Many things have changed in the nearly 90 years since Perry’s Nut House first opened its doors on Route 1 in Belfast.
But the nuts — and the nuttiness — have been constants.
“Every year it’s a little different, but kind of the same,” said George Darling, the store’s current proprietor.
Nuts, as the name implies, are at the heart of the store’s history. Founder Irving L. Perry was originally in the cigar business, churning out a million of them at his Belfast factory in 1902.
By the 1920s, Perry was spending winters in warmer climates. A pecan grove in Georgia, which he had invested in, produced a bumper crop that was likely to go to waste until he decided to ship the nuts to Maine and sell them there.
Perry’s Nut House opened for business in its founder’s former cigar factory on May 27, 1927. An avid traveler, Perry added unique items obtained on his trips to the store, such as an alligator hide and a water buffalo that reportedly was shot by Teddy Roosevelt.
Postcards from the early days of the business touted the store as the “Most Interesting Place on the Maine Coast.”
Perry died in 1940 and the store was taken over by Joshua Treat III. He served in the Navy during World War II, and through his travels brought back even more one-of-a-kind finds for the store: a man-eating clam, an albatross from the South Seas and a gorilla from Africa.
The latter two items are still in the store today. “Ape-raham” the gorilla, was lovingly restored by a taxidermy class at Nokomis High School in Newport several years ago. Now it is nearly the first thing visitors see when they walk through the store’s front door.
On a stroll through the store, Darling highlighted all of the Nut House’s offerings, from magnets to shot glasses and T-shirts to backscratchers.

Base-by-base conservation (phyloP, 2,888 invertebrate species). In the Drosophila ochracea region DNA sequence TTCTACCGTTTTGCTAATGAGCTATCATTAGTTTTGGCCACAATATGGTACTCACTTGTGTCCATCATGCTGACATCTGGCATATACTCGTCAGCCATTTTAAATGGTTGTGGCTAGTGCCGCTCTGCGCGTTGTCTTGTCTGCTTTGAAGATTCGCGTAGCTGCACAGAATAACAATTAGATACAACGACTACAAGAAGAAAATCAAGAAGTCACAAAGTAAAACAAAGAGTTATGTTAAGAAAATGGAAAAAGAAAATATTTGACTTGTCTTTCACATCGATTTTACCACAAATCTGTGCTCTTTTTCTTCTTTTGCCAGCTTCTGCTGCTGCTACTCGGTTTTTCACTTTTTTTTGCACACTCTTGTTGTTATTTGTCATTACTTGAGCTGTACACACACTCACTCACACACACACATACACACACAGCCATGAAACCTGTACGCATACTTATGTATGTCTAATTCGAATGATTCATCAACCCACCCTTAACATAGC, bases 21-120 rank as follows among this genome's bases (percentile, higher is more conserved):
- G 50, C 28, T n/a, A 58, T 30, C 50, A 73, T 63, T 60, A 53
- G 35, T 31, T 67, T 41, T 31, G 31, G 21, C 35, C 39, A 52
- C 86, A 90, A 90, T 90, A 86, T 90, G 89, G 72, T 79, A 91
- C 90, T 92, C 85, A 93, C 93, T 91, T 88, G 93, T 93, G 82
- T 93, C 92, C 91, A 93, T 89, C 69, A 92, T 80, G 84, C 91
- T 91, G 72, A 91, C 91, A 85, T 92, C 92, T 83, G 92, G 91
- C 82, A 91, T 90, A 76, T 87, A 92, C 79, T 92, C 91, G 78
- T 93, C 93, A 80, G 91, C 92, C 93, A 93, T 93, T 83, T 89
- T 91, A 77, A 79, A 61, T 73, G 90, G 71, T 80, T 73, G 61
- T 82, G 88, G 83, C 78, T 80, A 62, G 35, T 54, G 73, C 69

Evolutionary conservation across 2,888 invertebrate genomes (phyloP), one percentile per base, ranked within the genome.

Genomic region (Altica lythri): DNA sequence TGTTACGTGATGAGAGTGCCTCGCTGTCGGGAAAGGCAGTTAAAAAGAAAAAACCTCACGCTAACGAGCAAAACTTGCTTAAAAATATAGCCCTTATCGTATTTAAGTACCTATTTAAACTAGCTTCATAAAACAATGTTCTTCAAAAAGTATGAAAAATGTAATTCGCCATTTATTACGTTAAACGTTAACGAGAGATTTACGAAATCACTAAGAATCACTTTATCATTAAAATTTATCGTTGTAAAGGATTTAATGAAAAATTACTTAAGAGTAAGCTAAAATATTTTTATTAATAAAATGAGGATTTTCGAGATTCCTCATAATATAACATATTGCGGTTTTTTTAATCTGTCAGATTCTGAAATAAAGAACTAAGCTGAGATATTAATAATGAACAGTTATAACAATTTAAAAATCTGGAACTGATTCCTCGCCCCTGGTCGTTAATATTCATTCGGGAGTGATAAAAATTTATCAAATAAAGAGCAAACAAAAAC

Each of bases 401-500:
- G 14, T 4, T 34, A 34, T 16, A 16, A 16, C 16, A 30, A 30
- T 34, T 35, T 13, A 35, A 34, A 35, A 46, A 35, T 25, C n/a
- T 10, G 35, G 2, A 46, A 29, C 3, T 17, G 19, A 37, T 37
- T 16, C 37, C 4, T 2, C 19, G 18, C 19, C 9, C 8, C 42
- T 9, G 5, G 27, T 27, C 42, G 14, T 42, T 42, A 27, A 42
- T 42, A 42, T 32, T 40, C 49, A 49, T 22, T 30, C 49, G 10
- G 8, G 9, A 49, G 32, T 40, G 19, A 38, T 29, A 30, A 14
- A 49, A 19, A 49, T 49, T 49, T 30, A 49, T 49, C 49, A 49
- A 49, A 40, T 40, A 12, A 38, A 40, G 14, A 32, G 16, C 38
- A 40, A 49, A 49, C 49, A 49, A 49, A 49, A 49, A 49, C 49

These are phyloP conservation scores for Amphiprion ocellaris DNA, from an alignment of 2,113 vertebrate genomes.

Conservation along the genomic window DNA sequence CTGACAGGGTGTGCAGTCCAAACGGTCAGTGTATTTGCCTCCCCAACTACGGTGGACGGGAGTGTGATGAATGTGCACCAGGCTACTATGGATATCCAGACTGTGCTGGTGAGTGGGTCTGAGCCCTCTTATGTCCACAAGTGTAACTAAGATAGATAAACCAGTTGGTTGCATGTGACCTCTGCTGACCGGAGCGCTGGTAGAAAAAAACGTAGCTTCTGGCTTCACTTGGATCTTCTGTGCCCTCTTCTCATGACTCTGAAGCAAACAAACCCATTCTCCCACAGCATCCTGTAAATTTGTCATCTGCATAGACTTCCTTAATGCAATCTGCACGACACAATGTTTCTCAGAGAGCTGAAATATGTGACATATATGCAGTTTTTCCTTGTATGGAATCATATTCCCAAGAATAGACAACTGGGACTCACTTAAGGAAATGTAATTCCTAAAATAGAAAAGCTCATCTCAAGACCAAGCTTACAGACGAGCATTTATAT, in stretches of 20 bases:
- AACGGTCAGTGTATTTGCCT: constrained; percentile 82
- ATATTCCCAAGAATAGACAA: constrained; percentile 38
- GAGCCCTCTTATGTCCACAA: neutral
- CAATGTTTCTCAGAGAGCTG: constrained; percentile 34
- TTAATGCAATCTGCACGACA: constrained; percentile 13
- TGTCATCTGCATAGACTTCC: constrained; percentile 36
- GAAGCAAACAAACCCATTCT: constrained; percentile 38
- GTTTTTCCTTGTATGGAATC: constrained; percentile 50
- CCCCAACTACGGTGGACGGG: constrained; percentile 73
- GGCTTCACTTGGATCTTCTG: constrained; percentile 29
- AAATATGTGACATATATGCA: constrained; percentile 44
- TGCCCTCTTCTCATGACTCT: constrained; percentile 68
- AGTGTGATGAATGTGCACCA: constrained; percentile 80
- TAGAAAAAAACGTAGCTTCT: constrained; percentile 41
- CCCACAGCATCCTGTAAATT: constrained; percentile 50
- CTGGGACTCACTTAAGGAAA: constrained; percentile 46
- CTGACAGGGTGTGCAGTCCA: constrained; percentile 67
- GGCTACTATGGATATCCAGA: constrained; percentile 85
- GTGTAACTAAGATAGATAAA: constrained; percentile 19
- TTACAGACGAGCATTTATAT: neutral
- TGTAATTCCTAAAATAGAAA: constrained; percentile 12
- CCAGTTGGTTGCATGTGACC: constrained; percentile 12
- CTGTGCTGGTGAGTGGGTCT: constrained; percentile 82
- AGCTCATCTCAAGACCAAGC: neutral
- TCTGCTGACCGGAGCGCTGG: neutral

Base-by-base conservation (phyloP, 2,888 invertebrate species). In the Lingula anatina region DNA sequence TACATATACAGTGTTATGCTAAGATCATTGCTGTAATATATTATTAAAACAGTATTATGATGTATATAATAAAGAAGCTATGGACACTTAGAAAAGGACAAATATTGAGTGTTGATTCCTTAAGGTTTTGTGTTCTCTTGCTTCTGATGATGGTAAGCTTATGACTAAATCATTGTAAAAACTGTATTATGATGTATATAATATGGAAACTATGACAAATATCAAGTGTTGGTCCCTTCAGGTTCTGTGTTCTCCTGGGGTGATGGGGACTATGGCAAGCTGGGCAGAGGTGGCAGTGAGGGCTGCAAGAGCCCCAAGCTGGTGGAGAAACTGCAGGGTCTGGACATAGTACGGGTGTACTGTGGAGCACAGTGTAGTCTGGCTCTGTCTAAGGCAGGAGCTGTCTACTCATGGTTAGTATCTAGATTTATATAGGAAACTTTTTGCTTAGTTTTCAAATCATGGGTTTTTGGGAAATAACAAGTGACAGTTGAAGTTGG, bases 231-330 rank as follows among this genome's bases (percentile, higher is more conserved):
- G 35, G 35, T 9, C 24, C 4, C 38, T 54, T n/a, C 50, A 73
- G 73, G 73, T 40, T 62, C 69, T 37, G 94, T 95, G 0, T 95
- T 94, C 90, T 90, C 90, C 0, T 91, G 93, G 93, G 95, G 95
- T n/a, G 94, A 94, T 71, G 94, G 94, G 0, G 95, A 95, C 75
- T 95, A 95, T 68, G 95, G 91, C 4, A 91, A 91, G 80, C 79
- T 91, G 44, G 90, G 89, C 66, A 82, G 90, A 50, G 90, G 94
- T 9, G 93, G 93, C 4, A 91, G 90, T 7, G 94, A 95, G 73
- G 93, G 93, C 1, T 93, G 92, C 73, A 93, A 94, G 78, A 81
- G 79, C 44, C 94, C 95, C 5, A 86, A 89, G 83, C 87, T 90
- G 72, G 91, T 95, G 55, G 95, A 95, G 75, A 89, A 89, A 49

“We’re always known for our backscratchers,” he said. “You want a backscratcher, you come in here.”
The T-shirt offerings include shirts that play on the store’s name (“I got my nuts at Perry’s Nut House”) to the tailored-for-tourists-yet-slightly-risqué: one such shirt reads, “Great legs, great body, great tail” — all above a picture of a lobster.
Nuts available at the store include pistachios, almonds, pecans, cashews and Brazil nuts, among others. The store also offers local tasty treats such as maple syrup and various flavors of homemade jams.
Nuts and one other food offering are among the top draws for store customers, according to Darling.
“People come in here for the fudge and the nuts,” he said.
Darling said the store offers 47 flavors of fudge, some of which are seasonal. Among the top favorites are caramel sea salt, Black Forest fudge and whoopie pie fudge.
“Peanut butter is on the top of the list,” he said. “Any combination with peanut butter, and anything with peanut butter in it.”
In a decade of ownership, Darling said he has seen fudge sales soar from about 3,800 pounds a year to close to 13,000 pounds today.
Darling said Perry’s is the kind of store where people don’t mind being teased and joked with. Watching him interact with customers one morning early in the season, it was easy to see what he meant.
“That’s a caribou,” he said, pointing to a stuffed animal head mounted on a wall near “Ape-raham.” “I had to run that thing down and tackle it. And with the gorilla, I stood there and I said, ‘Make my day.’”
Outside the store, visitors can have photos taken with a wooden lobsterman or “Nutzy” the squirrel.
The store is an especially fun place for children, with a funhouse mirror, fake dog doo-doo and toys to try out by hand.
“This is not a library,” Darling told one rather quiet child on a recent visit. “You’re allowed to make noise here.”
“You don’t know how loud he can be,” said the boy’s mother.
“This is a place where you’re allowed to drive parents nuts,” said Darling with a smile.